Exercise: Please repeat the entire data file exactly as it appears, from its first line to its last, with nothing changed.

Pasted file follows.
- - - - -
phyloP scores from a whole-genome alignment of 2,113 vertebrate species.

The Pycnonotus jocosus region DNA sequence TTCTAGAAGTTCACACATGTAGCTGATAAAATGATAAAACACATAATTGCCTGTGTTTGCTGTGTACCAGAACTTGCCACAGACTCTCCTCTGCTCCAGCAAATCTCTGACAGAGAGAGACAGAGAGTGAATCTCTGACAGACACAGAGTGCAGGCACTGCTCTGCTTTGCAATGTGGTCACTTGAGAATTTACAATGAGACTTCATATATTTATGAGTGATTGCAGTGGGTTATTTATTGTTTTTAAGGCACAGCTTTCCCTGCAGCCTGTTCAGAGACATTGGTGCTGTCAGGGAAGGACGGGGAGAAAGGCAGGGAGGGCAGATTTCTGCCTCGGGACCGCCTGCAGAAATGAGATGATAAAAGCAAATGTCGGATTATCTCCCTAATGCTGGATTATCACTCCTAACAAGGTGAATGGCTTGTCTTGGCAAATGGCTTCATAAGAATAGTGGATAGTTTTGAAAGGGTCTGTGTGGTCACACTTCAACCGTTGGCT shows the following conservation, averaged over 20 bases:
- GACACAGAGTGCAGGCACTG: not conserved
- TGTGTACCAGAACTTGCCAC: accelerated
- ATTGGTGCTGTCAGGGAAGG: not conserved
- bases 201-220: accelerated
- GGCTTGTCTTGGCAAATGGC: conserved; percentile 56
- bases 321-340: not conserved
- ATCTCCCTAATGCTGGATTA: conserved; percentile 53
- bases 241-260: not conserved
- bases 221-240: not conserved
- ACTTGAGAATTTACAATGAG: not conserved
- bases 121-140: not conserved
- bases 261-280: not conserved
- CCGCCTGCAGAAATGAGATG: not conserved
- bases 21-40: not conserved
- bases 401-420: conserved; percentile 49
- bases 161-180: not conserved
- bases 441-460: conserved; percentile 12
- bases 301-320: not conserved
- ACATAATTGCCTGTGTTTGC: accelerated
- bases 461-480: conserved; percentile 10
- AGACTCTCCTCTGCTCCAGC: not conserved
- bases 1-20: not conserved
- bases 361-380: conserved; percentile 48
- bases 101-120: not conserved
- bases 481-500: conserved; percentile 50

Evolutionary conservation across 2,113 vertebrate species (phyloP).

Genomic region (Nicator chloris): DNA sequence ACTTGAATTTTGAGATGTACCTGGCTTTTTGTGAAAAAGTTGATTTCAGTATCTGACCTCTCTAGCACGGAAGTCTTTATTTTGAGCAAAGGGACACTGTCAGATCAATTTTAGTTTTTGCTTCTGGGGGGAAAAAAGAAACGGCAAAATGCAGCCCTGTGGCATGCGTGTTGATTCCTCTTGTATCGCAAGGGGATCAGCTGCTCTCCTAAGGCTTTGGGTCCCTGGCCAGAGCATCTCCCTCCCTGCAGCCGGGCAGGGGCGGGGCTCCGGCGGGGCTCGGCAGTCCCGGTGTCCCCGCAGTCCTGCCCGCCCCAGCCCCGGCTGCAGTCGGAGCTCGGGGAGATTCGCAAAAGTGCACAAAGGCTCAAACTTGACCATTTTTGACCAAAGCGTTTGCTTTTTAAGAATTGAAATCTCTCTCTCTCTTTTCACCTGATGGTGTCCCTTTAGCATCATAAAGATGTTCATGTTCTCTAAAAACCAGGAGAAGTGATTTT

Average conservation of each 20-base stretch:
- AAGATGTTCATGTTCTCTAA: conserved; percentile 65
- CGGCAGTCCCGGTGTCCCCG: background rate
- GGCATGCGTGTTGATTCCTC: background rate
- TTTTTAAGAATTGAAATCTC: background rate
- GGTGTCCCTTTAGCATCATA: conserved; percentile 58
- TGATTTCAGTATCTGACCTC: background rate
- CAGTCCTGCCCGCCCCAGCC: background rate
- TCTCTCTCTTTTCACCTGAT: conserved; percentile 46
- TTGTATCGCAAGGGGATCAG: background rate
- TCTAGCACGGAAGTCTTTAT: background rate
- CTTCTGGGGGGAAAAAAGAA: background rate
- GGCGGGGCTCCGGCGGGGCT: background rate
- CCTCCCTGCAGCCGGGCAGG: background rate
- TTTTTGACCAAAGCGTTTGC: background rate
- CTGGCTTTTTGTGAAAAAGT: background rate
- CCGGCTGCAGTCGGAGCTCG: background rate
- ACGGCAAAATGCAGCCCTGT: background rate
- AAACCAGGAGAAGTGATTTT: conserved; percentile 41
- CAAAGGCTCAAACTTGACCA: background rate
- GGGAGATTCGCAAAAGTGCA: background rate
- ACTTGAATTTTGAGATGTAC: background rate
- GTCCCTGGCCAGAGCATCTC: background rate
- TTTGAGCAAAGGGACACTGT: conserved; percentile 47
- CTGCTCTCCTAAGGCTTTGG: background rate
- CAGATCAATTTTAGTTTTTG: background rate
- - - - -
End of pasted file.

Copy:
phyloP scores from a whole-genome alignment of 2,113 vertebrate species.

The Pycnonotus jocosus region DNA sequence TTCTAGAAGTTCACACATGTAGCTGATAAAATGATAAAACACATAATTGCCTGTGTTTGCTGTGTACCAGAACTTGCCACAGACTCTCCTCTGCTCCAGCAAATCTCTGACAGAGAGAGACAGAGAGTGAATCTCTGACAGACACAGAGTGCAGGCACTGCTCTGCTTTGCAATGTGGTCACTTGAGAATTTACAATGAGACTTCATATATTTATGAGTGATTGCAGTGGGTTATTTATTGTTTTTAAGGCACAGCTTTCCCTGCAGCCTGTTCAGAGACATTGGTGCTGTCAGGGAAGGACGGGGAGAAAGGCAGGGAGGGCAGATTTCTGCCTCGGGACCGCCTGCAGAAATGAGATGATAAAAGCAAATGTCGGATTATCTCCCTAATGCTGGATTATCACTCCTAACAAGGTGAATGGCTTGTCTTGGCAAATGGCTTCATAAGAATAGTGGATAGTTTTGAAAGGGTCTGTGTGGTCACACTTCAACCGTTGGCT shows the following conservation, averaged over 20 bases:
- GACACAGAGTGCAGGCACTG: not conserved
- TGTGTACCAGAACTTGCCAC: accelerated
- ATTGGTGCTGTCAGGGAAGG: not conserved
- bases 201-220: accelerated
- GGCTTGTCTTGGCAAATGGC: conserved; percentile 56
- bases 321-340: not conserved
- ATCTCCCTAATGCTGGATTA: conserved; percentile 53
- bases 241-260: not conserved
- bases 221-240: not conserved
- ACTTGAGAATTTACAATGAG: not conserved
- bases 121-140: not conserved
- bases 261-280: not conserved
- CCGCCTGCAGAAATGAGATG: not conserved
- bases 21-40: not conserved
- bases 401-420: conserved; percentile 49
- bases 161-180: not conserved
- bases 441-460: conserved; percentile 12
- bases 301-320: not conserved
- ACATAATTGCCTGTGTTTGC: accelerated
- bases 461-480: conserved; percentile 10
- AGACTCTCCTCTGCTCCAGC: not conserved
- bases 1-20: not conserved
- bases 361-380: conserved; percentile 48
- bases 101-120: not conserved
- bases 481-500: conserved; percentile 50

Evolutionary conservation across 2,113 vertebrate species (phyloP).

Genomic region (Nicator chloris): DNA sequence ACTTGAATTTTGAGATGTACCTGGCTTTTTGTGAAAAAGTTGATTTCAGTATCTGACCTCTCTAGCACGGAAGTCTTTATTTTGAGCAAAGGGACACTGTCAGATCAATTTTAGTTTTTGCTTCTGGGGGGAAAAAAGAAACGGCAAAATGCAGCCCTGTGGCATGCGTGTTGATTCCTCTTGTATCGCAAGGGGATCAGCTGCTCTCCTAAGGCTTTGGGTCCCTGGCCAGAGCATCTCCCTCCCTGCAGCCGGGCAGGGGCGGGGCTCCGGCGGGGCTCGGCAGTCCCGGTGTCCCCGCAGTCCTGCCCGCCCCAGCCCCGGCTGCAGTCGGAGCTCGGGGAGATTCGCAAAAGTGCACAAAGGCTCAAACTTGACCATTTTTGACCAAAGCGTTTGCTTTTTAAGAATTGAAATCTCTCTCTCTCTTTTCACCTGATGGTGTCCCTTTAGCATCATAAAGATGTTCATGTTCTCTAAAAACCAGGAGAAGTGATTTT

Average conservation of each 20-base stretch:
- AAGATGTTCATGTTCTCTAA: conserved; percentile 65
- CGGCAGTCCCGGTGTCCCCG: background rate
- GGCATGCGTGTTGATTCCTC: background rate
- TTTTTAAGAATTGAAATCTC: background rate
- GGTGTCCCTTTAGCATCATA: conserved; percentile 58
- TGATTTCAGTATCTGACCTC: background rate
- CAGTCCTGCCCGCCCCAGCC: background rate
- TCTCTCTCTTTTCACCTGAT: conserved; percentile 46
- TTGTATCGCAAGGGGATCAG: background rate
- TCTAGCACGGAAGTCTTTAT: background rate
- CTTCTGGGGGGAAAAAAGAA: background rate
- GGCGGGGCTCCGGCGGGGCT: background rate
- CCTCCCTGCAGCCGGGCAGG: background rate
- TTTTTGACCAAAGCGTTTGC: background rate
- CTGGCTTTTTGTGAAAAAGT: background rate
- CCGGCTGCAGTCGGAGCTCG: background rate
- ACGGCAAAATGCAGCCCTGT: background rate
- AAACCAGGAGAAGTGATTTT: conserved; percentile 41
- CAAAGGCTCAAACTTGACCA: background rate
- GGGAGATTCGCAAAAGTGCA: background rate
- ACTTGAATTTTGAGATGTAC: background rate
- GTCCCTGGCCAGAGCATCTC: background rate
- TTTGAGCAAAGGGACACTGT: conserved; percentile 47
- CTGCTCTCCTAAGGCTTTGG: background rate
- CAGATCAATTTTAGTTTTTG: background rate